The Fed report on business conditions said nine of its 12 districts reported growth that was "modest" or "moderate." That's roughly in line with the conditions described in the previous report.
Strength in auto sales, tourism and home sales in July and early August offset weakness in manufacturing.
The report comes two days before Fed Chairman Ben Bernanke will address an annual conference of economists in Jackson Hole, Wyo. Investors will be listening for any signals about whether the Fed might take action at its next policy meeting Sept. 12-13 to stimulate the economy.
Michael Gapin, an economist at Barclays, said he viewed the latest Fed survey of business conditions as slightly more positive than the July report. But he said companies continue to worry about threats, including economic weakness in Europe.
Analysts said nothing in the report would discourage the Fed from helping the economy, if its policymakers saw the need for it.
"As long as activity grows at a rate that fails to bring down the unemployment rate, Fed action remains on the table," said Paul Edelstein, director of financial economics at HIS Global Insight.
The economy is still struggling to gain traction more than three years after the end of the Great Recession in June 2009. The Fed report said that six of its districts reported weaker demand in manufacturing. And it highlighted concerns about a severe drought affecting cotton, soybean and corn crops in its Chicago, St. Louis and Kansas City districts.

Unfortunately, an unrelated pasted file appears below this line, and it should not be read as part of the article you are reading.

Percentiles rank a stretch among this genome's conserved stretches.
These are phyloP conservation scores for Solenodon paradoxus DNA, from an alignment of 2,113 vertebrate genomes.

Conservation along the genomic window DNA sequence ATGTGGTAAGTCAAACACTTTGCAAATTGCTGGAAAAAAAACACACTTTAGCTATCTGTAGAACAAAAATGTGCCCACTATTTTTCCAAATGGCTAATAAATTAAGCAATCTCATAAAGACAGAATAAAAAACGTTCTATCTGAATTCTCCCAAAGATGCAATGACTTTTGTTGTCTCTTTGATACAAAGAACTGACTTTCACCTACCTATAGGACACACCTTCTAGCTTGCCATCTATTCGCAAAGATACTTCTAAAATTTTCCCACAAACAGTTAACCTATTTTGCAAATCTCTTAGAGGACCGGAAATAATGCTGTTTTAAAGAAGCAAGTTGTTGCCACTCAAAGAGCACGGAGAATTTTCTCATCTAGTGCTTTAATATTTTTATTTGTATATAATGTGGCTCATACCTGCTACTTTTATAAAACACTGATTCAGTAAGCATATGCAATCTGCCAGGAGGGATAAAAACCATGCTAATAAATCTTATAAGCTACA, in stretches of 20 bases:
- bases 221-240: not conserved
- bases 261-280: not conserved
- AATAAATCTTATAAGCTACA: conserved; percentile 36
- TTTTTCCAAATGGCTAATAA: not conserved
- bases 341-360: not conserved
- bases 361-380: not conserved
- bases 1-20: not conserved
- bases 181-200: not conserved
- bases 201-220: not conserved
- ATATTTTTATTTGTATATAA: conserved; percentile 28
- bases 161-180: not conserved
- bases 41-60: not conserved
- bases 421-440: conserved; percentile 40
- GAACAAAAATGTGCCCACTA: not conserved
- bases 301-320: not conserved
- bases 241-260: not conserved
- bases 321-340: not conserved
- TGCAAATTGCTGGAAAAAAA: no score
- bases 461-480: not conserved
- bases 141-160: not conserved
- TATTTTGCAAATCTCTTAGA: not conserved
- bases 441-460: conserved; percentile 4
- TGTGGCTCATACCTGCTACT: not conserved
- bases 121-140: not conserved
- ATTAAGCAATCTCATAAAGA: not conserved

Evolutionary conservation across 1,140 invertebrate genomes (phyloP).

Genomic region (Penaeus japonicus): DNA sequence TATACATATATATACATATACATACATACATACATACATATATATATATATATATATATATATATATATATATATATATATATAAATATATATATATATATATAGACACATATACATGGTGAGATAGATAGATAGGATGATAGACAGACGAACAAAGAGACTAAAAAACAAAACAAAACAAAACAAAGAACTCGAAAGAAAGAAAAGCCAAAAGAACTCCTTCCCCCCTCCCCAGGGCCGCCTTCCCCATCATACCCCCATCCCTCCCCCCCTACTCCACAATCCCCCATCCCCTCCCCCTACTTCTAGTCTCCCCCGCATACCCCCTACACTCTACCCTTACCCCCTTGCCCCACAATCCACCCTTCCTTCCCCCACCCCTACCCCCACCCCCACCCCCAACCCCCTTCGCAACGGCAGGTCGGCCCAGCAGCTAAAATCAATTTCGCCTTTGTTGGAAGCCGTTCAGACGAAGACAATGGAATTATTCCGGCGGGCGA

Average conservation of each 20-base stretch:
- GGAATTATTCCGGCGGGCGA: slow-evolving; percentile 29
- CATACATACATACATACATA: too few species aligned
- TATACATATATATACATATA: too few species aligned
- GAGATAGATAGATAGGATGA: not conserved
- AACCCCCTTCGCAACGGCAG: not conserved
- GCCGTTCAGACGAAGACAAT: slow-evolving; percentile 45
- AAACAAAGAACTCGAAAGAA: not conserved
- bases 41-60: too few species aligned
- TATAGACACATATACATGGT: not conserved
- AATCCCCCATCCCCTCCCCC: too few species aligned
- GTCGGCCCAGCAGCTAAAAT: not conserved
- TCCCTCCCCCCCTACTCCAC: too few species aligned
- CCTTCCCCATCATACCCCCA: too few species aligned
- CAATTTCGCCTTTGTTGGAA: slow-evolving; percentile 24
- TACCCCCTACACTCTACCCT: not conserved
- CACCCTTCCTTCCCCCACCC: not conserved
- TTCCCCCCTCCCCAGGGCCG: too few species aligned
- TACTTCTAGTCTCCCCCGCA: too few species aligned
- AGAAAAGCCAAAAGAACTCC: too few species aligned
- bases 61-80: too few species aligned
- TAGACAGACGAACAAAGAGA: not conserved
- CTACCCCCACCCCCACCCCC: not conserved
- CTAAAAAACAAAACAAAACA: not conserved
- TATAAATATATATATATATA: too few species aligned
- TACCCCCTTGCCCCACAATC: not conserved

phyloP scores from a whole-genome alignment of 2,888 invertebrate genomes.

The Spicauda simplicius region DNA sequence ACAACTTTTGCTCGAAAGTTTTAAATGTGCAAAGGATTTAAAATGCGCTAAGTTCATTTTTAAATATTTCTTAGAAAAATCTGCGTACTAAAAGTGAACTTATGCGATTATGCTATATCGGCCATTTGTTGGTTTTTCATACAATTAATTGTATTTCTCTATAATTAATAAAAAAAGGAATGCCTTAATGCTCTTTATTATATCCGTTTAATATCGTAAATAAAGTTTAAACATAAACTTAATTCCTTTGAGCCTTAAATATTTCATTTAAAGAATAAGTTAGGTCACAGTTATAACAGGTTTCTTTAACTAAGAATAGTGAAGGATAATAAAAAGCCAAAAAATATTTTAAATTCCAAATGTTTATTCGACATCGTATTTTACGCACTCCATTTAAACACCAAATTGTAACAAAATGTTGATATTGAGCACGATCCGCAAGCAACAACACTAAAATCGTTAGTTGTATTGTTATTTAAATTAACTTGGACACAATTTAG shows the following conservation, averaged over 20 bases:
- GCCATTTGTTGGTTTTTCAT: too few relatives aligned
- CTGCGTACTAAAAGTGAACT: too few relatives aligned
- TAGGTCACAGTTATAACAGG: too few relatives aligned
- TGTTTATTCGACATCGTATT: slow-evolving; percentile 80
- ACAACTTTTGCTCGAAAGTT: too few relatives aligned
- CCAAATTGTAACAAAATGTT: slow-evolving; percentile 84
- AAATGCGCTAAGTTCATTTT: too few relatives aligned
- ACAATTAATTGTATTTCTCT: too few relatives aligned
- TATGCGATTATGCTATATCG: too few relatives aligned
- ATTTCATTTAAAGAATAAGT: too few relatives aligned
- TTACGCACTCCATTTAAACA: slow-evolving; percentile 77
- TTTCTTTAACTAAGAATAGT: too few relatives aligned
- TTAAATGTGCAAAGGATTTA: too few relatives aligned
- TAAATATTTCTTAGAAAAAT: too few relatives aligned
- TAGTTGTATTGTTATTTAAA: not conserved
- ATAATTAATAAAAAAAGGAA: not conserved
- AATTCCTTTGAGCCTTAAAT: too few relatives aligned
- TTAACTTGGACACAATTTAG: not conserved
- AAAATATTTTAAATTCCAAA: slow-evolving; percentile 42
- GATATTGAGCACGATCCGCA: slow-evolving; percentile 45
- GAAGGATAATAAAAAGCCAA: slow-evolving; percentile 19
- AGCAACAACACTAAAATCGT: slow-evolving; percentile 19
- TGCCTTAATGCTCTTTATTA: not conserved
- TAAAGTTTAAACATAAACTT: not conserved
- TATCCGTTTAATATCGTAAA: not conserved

The report, known as the Beige Book, is released eight times a year. It's based on information that the Fed's 12 regional banks gather from business contacts around the country.
At its last policy meeting on July 31-Aug. 1, the Fed took no action. But the minutes from that meeting signalled that Fed officials might act as soon as September, possibly by launching a fresh round of bond buying. The goal of the bond purchases would be to lower long-term interest rates to encourage more borrowing and spending.
The minutes showed that Fed officials spoke with increased urgency about the need to provide more help for the U.S. economy. Many officials felt further support would be needed "fairly soon" unless the economy improved significantly.
The Fed has already sought to drive down long-term rates by buying more than $2 trillion in Treasury bonds and mortgage-backed securities in two previous rounds of bond purchases. These purchases are known as "quantitative easing."Suggest a correction